A swath of the U.S. from Oregon to South Carolina was drawing a crowd Sunday in anticipation of the nation's first coast-to-coast, total solar eclipse in almost a century.
But just about everyone will be an astronomer for about two minutes on Monday.
Millions of Americans are traveling to the "path of totality." That's the path where the moon will completely cover the sun, and it will first reach the United States in the area of Salem, Ore., and sweep through a myriad of cities and towns on its way to Charleston.
Those peering at the sky from outside the golden path will see a partial eclipse as the moon covers part of the sun's disk.
South Carolina was expecting as many as 2 million visitors to watch the eclipse. It's the prime location for folks along the Eastern Seaboard, home to more than 100 million Americans. Charleston is the last big city that will see the total eclipse.
A Sunday flight from Washington to Charleston was packed with eclipse tourists. Chelsey Barrett of Greenbelt, Md., was traveling with a large family contingent. However, because of the gloomy forecast, they decided to make the three-hour drive to Greenville for a hopefully clear view.
Beach towns such as Edisto Beach, located about an hour southwest of Charleston, were seeing a boom in business. A group of friends from Maryland rented a house there for the week just to watch the eclipse.
"When we learned of the solar eclipse, the middle-age nerds among us were giddy with excitement," said Allison Leaver of Silver Spring, Md. "We couldn't wait for a trip to the beach together and the joy of inflicting true experiential learning on our nine teenagers.
"They're almost as thrilled as we are to be making the pilgrimage south for two minutes of total darkness," Leaver said.
Jenny Kelly, also of Silver Spring, said: "It's a long way to drive for two minutes of astronomical awesomeness."
Weiser, Idaho, was celebrating its lofty status on the "path of totality" with an eclipse festival. Patrick Nauman, festival chairman, said he expected 60,000 visitors for the event. He said he’s met people from New York, Maryland and even France.
“It's pretty awesome that they chose to come to Weiser," Nauman said. "It was pretty incredible to visit with them."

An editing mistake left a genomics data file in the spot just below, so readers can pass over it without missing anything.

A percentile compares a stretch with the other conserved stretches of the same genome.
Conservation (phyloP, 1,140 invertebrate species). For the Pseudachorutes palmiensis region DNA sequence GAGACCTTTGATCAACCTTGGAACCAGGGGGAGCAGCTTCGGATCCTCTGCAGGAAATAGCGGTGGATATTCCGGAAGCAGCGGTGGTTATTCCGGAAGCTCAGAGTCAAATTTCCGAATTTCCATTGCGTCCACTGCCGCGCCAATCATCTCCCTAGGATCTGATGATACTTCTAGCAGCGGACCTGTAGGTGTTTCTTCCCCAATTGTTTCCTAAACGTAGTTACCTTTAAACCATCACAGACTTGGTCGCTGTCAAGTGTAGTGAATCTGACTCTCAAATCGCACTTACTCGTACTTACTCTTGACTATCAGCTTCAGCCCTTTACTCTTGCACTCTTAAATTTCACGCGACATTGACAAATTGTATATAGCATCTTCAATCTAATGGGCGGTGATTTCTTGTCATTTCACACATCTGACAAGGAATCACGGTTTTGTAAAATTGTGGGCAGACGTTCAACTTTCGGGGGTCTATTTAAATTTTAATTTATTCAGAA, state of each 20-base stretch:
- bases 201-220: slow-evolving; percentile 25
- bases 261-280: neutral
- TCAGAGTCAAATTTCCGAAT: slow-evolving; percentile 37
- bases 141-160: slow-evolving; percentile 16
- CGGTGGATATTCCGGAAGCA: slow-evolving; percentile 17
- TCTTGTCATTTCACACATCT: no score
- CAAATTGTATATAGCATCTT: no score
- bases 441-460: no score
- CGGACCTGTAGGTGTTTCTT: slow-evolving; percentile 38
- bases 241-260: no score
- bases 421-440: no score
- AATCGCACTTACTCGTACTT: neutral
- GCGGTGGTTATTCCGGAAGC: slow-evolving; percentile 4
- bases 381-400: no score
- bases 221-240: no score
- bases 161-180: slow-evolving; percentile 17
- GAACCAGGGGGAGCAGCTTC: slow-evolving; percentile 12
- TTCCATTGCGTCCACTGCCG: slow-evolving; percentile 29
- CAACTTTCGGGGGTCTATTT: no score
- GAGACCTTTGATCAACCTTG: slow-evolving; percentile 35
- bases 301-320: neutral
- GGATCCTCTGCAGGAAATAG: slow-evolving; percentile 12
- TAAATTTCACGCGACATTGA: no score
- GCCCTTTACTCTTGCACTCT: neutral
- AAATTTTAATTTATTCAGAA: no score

Bostonian Rob Mathis, 29, was spending a long weekend in Nashville with three friends. They were planning on watching the eclipse from the “Love and Unity Under One Sun” festival in North Nashville.
"The reason I wanted to be in a city is it's not just me being excited," Mathis said. "It's everyone around me being excited."
Nebraska was expecting more than 500,000 would-be astronomers from around the world for the two-minute solar extravaganza, the Omaha World-Herald reported. That's a big number for a state with fewer than 2 million residents.
Minneapolis residents Paul and Edie Auguston have been hunkering down in a campground near Alliance, Neb., since Thursday. Paul Auguston sheepishly admitted to the World-Herald that the couple expected a big crowd days in advance of the brief but historic spectacle.
“We thought there’d already be people here, and it was awful to find out that we were the nerdiest of the nerds," he said.
In Oregon, the Western-themed town of Sisters had been excited about the eclipse. Located on the edge of the path of totality, Sisters residents expected to be packed with visitors this weekend for the big event Monday. A wildfire put an end to that, shutting down nearby highways and prompting evacuations.
“A lot of people worked hard to get prepared for the eclipse and a few days ago there was excitement in the air,” said Sisters resident Kristan Collins, watching the fire from the edge of town. “But now that’s turned to a little bit of soberness.”
Contributing: Mike Reicher, The Tennessean, Natalie Shaver, KTVB in Idaho; Zach Urness, Salem, Ore., Statesman Journal